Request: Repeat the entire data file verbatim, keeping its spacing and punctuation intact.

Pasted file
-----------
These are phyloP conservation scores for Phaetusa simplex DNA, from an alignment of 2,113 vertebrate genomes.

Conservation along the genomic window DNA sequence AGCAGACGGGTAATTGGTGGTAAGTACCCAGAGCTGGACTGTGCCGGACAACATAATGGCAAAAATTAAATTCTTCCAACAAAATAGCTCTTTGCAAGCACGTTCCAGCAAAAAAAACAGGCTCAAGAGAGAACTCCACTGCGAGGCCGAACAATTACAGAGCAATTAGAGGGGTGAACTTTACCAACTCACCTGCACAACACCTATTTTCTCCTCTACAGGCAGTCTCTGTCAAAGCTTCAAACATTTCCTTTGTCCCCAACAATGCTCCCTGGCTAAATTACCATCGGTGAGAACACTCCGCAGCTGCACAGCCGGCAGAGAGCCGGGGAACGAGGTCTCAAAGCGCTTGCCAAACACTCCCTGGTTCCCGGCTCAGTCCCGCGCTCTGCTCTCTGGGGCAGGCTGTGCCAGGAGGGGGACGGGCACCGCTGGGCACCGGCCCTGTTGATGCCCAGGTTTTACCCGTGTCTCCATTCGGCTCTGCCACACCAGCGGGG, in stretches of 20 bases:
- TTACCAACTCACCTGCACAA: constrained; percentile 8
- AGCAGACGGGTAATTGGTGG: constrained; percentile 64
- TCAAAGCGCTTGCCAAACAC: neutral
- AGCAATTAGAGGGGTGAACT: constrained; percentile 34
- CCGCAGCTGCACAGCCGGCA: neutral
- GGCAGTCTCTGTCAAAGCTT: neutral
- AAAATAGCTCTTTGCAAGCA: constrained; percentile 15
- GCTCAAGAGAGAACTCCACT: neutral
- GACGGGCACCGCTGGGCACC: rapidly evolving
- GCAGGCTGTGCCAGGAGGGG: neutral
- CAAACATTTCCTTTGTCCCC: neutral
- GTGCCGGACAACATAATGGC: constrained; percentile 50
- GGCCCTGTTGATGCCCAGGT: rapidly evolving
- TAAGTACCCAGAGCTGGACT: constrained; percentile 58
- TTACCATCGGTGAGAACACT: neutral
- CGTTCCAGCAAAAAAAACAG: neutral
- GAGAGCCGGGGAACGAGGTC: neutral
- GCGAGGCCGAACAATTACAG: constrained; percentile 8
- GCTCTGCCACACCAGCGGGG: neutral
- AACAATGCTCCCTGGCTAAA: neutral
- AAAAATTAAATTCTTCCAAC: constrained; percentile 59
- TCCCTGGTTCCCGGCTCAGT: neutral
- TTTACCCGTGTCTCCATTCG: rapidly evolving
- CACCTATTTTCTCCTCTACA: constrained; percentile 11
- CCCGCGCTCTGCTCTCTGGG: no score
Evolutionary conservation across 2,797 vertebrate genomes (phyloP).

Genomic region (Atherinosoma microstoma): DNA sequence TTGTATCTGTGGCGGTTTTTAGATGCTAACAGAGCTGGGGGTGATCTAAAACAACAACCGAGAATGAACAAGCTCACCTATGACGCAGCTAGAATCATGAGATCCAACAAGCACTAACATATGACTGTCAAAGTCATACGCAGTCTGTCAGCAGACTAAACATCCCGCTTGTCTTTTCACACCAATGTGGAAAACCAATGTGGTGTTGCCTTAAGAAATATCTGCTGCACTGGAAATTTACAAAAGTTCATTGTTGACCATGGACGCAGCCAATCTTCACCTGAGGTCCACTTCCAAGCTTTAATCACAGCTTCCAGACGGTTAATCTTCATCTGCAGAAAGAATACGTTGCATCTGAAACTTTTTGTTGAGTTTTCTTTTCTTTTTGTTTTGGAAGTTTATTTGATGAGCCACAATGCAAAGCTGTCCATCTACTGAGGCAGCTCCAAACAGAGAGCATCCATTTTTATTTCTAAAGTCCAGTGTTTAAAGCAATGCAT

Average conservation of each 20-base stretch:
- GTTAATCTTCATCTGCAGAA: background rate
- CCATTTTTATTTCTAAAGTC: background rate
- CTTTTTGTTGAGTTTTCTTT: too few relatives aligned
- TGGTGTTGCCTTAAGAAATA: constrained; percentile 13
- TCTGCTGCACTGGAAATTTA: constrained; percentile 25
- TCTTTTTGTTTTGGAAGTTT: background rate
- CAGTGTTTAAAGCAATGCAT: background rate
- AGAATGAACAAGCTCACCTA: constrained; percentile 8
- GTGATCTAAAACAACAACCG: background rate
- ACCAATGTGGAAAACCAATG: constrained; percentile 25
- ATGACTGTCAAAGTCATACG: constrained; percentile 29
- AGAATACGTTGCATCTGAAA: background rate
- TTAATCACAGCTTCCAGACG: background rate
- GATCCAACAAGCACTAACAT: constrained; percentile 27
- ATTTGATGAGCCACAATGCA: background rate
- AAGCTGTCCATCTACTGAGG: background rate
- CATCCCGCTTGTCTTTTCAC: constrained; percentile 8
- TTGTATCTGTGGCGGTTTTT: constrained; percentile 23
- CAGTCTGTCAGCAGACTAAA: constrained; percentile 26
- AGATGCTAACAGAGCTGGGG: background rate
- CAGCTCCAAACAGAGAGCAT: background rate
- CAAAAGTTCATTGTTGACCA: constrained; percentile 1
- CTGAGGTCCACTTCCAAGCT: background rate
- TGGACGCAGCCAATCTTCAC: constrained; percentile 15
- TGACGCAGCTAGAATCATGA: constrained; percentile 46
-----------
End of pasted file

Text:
These are phyloP conservation scores for Phaetusa simplex DNA, from an alignment of 2,113 vertebrate genomes.

Conservation along the genomic window DNA sequence AGCAGACGGGTAATTGGTGGTAAGTACCCAGAGCTGGACTGTGCCGGACAACATAATGGCAAAAATTAAATTCTTCCAACAAAATAGCTCTTTGCAAGCACGTTCCAGCAAAAAAAACAGGCTCAAGAGAGAACTCCACTGCGAGGCCGAACAATTACAGAGCAATTAGAGGGGTGAACTTTACCAACTCACCTGCACAACACCTATTTTCTCCTCTACAGGCAGTCTCTGTCAAAGCTTCAAACATTTCCTTTGTCCCCAACAATGCTCCCTGGCTAAATTACCATCGGTGAGAACACTCCGCAGCTGCACAGCCGGCAGAGAGCCGGGGAACGAGGTCTCAAAGCGCTTGCCAAACACTCCCTGGTTCCCGGCTCAGTCCCGCGCTCTGCTCTCTGGGGCAGGCTGTGCCAGGAGGGGGACGGGCACCGCTGGGCACCGGCCCTGTTGATGCCCAGGTTTTACCCGTGTCTCCATTCGGCTCTGCCACACCAGCGGGG, in stretches of 20 bases:
- TTACCAACTCACCTGCACAA: constrained; percentile 8
- AGCAGACGGGTAATTGGTGG: constrained; percentile 64
- TCAAAGCGCTTGCCAAACAC: neutral
- AGCAATTAGAGGGGTGAACT: constrained; percentile 34
- CCGCAGCTGCACAGCCGGCA: neutral
- GGCAGTCTCTGTCAAAGCTT: neutral
- AAAATAGCTCTTTGCAAGCA: constrained; percentile 15
- GCTCAAGAGAGAACTCCACT: neutral
- GACGGGCACCGCTGGGCACC: rapidly evolving
- GCAGGCTGTGCCAGGAGGGG: neutral
- CAAACATTTCCTTTGTCCCC: neutral
- GTGCCGGACAACATAATGGC: constrained; percentile 50
- GGCCCTGTTGATGCCCAGGT: rapidly evolving
- TAAGTACCCAGAGCTGGACT: constrained; percentile 58
- TTACCATCGGTGAGAACACT: neutral
- CGTTCCAGCAAAAAAAACAG: neutral
- GAGAGCCGGGGAACGAGGTC: neutral
- GCGAGGCCGAACAATTACAG: constrained; percentile 8
- GCTCTGCCACACCAGCGGGG: neutral
- AACAATGCTCCCTGGCTAAA: neutral
- AAAAATTAAATTCTTCCAAC: constrained; percentile 59
- TCCCTGGTTCCCGGCTCAGT: neutral
- TTTACCCGTGTCTCCATTCG: rapidly evolving
- CACCTATTTTCTCCTCTACA: constrained; percentile 11
- CCCGCGCTCTGCTCTCTGGG: no score
Evolutionary conservation across 2,797 vertebrate genomes (phyloP).

Genomic region (Atherinosoma microstoma): DNA sequence TTGTATCTGTGGCGGTTTTTAGATGCTAACAGAGCTGGGGGTGATCTAAAACAACAACCGAGAATGAACAAGCTCACCTATGACGCAGCTAGAATCATGAGATCCAACAAGCACTAACATATGACTGTCAAAGTCATACGCAGTCTGTCAGCAGACTAAACATCCCGCTTGTCTTTTCACACCAATGTGGAAAACCAATGTGGTGTTGCCTTAAGAAATATCTGCTGCACTGGAAATTTACAAAAGTTCATTGTTGACCATGGACGCAGCCAATCTTCACCTGAGGTCCACTTCCAAGCTTTAATCACAGCTTCCAGACGGTTAATCTTCATCTGCAGAAAGAATACGTTGCATCTGAAACTTTTTGTTGAGTTTTCTTTTCTTTTTGTTTTGGAAGTTTATTTGATGAGCCACAATGCAAAGCTGTCCATCTACTGAGGCAGCTCCAAACAGAGAGCATCCATTTTTATTTCTAAAGTCCAGTGTTTAAAGCAATGCAT

Average conservation of each 20-base stretch:
- GTTAATCTTCATCTGCAGAA: background rate
- CCATTTTTATTTCTAAAGTC: background rate
- CTTTTTGTTGAGTTTTCTTT: too few relatives aligned
- TGGTGTTGCCTTAAGAAATA: constrained; percentile 13
- TCTGCTGCACTGGAAATTTA: constrained; percentile 25
- TCTTTTTGTTTTGGAAGTTT: background rate
- CAGTGTTTAAAGCAATGCAT: background rate
- AGAATGAACAAGCTCACCTA: constrained; percentile 8
- GTGATCTAAAACAACAACCG: background rate
- ACCAATGTGGAAAACCAATG: constrained; percentile 25
- ATGACTGTCAAAGTCATACG: constrained; percentile 29
- AGAATACGTTGCATCTGAAA: background rate
- TTAATCACAGCTTCCAGACG: background rate
- GATCCAACAAGCACTAACAT: constrained; percentile 27
- ATTTGATGAGCCACAATGCA: background rate
- AAGCTGTCCATCTACTGAGG: background rate
- CATCCCGCTTGTCTTTTCAC: constrained; percentile 8
- TTGTATCTGTGGCGGTTTTT: constrained; percentile 23
- CAGTCTGTCAGCAGACTAAA: constrained; percentile 26
- AGATGCTAACAGAGCTGGGG: background rate
- CAGCTCCAAACAGAGAGCAT: background rate
- CAAAAGTTCATTGTTGACCA: constrained; percentile 1
- CTGAGGTCCACTTCCAAGCT: background rate
- TGGACGCAGCCAATCTTCAC: constrained; percentile 15
- TGACGCAGCTAGAATCATGA: constrained; percentile 46